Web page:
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Alessandro Algardi

Alessandro Algardi

*  1598 Bologna
† 1654 Rom

Together with Gianlorenzo Bernini, Alessandro Algardi is regarded a luminary of Italian baroque sculpting.
He was born at Bologna in 1598, where Carracci was already setting the course for baroque art in those days. The son of a silk merchant learned his trade from the sculptor Giulio Cesare Conventi, as well as in the famous Carracci school where Lodovico Carracci was his teacher. The classicist notions of Carracci’s art affected Alessandro Algardi‘s powerful baroque artworks throughout his life.
Between 1620 and 1624 Alessandro Algardi was active at the Mantua court, followed by journeys to Venice. In 1625 Alessandro Algardi settled in Rome, where he was active as restaurateur of ancient sculptures until 1632, this specialization should have lasting effect on his sculptures. It was as early as in those days that Alessandro Algardi had gained some fame as a portraitist. His expressive busts were much sought-after.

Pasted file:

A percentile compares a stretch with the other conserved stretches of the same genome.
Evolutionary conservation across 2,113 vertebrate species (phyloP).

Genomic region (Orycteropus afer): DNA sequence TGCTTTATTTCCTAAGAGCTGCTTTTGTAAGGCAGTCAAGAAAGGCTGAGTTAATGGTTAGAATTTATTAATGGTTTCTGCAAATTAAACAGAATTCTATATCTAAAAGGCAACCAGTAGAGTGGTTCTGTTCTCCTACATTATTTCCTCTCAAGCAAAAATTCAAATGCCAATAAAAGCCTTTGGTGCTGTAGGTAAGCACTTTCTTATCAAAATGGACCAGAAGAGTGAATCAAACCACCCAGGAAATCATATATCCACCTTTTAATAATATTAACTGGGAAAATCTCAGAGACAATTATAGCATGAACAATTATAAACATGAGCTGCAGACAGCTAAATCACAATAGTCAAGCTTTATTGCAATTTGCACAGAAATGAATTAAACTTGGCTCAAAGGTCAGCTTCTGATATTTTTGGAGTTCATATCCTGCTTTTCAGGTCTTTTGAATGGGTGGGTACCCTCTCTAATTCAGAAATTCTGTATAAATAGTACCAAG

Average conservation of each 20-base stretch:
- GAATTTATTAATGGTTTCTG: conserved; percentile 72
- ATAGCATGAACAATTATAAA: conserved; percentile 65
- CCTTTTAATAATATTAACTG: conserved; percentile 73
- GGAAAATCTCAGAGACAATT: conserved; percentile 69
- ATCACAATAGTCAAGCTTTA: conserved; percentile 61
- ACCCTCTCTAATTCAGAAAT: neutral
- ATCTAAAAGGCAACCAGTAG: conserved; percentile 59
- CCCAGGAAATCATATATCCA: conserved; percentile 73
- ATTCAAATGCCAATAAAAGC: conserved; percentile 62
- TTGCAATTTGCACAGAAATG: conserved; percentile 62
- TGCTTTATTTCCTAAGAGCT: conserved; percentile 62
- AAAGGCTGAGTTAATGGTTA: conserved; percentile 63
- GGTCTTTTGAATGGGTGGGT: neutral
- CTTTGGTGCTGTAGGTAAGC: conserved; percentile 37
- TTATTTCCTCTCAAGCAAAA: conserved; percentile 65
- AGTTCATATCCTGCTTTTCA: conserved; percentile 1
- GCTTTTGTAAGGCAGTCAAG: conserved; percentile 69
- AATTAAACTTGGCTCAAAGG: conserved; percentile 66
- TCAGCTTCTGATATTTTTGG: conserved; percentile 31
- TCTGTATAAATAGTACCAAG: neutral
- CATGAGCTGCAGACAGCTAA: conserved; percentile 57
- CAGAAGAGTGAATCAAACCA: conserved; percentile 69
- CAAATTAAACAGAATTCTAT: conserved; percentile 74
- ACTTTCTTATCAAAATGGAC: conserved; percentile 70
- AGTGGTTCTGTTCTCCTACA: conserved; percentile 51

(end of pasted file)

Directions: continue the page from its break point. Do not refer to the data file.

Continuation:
In Rome Alessandro Algardi ran a flourishing workshop where artists such as Ercole Ferrata and Michel Anguier were active. Pope Innocence X. (1644 to 1654) was among the artist’s greatest patrons. The influential sculptures by Alessandro Algardi were soon so popular that copies spread all over Europe.
In persona, however, Alessandro Algardi was much happier in Italy. Even though king Louis XIII invited him to visit France twice, both in 1639/40 and 1643, the sculptor rejected hid offers.
Alessandro Algardi was not only active as sculptor, but also as architect, he made artisan designs and was a virtuous drawer. A large part of his oeuvre of drawings must be seen in connection with the sculptures and graphic works.
In 1654 Alessandro Algardi, one of the greatest baroque artists, died in Rome.